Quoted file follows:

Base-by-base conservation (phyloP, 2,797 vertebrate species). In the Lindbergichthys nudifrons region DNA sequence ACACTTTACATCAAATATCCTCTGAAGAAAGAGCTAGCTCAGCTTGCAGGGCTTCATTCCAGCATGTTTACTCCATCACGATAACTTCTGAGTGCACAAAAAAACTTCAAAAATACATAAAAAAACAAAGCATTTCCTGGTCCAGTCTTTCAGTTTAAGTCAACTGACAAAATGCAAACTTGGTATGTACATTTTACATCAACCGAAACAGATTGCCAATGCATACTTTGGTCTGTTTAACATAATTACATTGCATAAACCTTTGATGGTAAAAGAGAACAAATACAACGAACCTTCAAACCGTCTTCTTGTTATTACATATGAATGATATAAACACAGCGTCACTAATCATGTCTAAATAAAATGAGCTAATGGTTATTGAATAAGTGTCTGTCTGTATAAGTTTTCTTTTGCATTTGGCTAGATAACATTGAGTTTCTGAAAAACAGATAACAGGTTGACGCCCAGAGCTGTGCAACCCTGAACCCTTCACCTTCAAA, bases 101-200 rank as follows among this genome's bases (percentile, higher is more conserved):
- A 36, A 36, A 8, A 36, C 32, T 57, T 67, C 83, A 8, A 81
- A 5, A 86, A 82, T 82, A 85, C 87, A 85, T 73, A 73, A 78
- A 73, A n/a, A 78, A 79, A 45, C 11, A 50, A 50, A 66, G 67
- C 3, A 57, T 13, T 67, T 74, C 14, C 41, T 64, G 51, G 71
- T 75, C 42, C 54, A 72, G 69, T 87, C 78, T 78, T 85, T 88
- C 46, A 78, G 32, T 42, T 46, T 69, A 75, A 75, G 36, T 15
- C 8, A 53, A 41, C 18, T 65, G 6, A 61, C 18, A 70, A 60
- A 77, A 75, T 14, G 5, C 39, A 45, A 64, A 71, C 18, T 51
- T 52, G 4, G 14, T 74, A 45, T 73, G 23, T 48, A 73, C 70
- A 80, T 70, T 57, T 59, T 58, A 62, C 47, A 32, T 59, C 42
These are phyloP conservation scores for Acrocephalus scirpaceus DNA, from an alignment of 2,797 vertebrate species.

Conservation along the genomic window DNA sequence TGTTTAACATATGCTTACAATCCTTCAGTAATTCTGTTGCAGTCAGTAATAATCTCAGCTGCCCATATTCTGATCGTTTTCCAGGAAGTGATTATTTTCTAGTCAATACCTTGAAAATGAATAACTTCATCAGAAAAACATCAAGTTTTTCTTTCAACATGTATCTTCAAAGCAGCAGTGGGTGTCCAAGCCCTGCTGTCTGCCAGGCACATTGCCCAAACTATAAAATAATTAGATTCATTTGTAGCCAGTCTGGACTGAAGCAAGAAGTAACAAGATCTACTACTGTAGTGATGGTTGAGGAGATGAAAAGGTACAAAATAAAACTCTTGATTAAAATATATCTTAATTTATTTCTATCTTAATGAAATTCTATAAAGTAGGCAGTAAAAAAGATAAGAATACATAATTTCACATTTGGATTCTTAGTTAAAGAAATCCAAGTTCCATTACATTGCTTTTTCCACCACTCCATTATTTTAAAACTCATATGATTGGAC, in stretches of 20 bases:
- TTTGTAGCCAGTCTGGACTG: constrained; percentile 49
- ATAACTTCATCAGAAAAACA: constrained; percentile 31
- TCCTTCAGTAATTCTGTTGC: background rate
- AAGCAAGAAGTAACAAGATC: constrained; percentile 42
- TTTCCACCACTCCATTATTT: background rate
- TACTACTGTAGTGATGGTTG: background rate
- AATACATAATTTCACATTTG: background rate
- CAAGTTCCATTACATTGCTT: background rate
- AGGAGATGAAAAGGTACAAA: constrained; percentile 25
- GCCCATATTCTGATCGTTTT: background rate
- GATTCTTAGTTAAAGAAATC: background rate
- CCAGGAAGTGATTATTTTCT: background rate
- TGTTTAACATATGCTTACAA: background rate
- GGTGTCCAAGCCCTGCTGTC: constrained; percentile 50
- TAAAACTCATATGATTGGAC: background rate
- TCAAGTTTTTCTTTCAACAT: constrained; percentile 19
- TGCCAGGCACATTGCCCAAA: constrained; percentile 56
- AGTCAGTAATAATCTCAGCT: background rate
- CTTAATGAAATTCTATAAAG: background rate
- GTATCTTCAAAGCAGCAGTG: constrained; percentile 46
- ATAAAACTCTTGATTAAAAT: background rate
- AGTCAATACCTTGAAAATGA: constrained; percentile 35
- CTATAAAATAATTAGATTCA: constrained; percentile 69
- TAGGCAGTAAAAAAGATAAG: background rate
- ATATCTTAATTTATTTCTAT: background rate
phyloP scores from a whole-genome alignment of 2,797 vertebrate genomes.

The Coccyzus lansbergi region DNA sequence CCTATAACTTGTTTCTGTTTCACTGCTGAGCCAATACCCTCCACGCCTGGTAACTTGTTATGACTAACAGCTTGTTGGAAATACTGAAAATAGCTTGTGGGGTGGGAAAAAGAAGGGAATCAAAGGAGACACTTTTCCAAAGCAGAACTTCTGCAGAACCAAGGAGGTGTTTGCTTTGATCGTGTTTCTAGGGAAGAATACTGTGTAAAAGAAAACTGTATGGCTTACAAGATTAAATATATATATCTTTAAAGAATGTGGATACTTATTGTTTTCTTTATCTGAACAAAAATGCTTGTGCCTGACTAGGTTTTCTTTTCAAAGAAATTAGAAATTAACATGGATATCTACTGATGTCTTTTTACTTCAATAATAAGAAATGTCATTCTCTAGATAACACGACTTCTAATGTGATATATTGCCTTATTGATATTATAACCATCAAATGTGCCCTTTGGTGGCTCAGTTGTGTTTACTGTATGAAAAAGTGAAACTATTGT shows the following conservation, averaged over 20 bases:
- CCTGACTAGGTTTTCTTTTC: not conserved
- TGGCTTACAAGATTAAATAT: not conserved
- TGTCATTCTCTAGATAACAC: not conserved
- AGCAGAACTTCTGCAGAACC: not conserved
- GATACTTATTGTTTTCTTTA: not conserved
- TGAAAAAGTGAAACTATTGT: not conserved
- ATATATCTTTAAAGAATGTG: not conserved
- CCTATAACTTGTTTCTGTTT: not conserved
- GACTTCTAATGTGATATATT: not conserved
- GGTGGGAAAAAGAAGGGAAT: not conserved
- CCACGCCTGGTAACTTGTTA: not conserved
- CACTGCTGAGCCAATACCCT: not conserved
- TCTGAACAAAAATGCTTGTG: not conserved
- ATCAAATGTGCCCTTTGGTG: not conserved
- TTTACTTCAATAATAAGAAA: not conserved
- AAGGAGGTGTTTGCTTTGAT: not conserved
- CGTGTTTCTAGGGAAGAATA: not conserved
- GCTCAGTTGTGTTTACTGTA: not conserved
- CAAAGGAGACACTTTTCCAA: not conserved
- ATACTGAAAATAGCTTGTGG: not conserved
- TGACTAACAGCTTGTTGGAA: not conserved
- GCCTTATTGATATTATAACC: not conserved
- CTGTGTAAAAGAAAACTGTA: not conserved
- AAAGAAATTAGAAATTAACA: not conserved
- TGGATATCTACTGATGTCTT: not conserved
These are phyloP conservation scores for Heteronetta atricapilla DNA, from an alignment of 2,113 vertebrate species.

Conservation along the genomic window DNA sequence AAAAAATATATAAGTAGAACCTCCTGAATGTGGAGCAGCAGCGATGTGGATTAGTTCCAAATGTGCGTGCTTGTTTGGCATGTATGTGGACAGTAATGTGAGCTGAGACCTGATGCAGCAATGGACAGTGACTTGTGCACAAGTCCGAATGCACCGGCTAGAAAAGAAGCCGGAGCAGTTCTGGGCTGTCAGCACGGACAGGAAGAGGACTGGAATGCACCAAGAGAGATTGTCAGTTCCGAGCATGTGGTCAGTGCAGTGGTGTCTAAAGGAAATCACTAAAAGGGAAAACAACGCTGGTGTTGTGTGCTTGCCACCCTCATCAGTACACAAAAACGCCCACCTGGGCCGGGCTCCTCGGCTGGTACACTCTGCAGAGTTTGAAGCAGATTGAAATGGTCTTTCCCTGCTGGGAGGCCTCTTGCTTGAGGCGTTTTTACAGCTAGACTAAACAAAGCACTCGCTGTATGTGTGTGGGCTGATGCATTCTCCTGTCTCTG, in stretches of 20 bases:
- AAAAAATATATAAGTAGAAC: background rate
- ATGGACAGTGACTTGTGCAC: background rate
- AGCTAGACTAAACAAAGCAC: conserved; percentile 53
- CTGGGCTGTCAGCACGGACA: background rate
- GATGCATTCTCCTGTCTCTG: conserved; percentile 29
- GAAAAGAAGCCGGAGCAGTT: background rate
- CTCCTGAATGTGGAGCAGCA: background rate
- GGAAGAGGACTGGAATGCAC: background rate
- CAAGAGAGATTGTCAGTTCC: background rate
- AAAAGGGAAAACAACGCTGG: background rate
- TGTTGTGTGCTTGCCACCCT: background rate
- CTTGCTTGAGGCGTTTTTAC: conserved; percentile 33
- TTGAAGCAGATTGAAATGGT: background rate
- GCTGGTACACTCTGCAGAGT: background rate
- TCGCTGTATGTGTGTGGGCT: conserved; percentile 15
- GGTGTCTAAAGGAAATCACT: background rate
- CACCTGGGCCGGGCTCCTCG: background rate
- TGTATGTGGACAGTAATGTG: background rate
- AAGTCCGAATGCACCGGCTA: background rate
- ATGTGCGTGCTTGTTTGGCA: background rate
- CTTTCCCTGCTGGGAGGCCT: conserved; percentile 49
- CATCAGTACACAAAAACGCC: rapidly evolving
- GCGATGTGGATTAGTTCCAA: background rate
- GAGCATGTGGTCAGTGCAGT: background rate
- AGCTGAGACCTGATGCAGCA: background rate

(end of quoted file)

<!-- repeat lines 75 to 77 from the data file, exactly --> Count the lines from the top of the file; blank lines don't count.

- GGAAGAGGACTGGAATGCAC: background rate
- CAAGAGAGATTGTCAGTTCC: background rate
- AAAAGGGAAAACAACGCTGG: background rate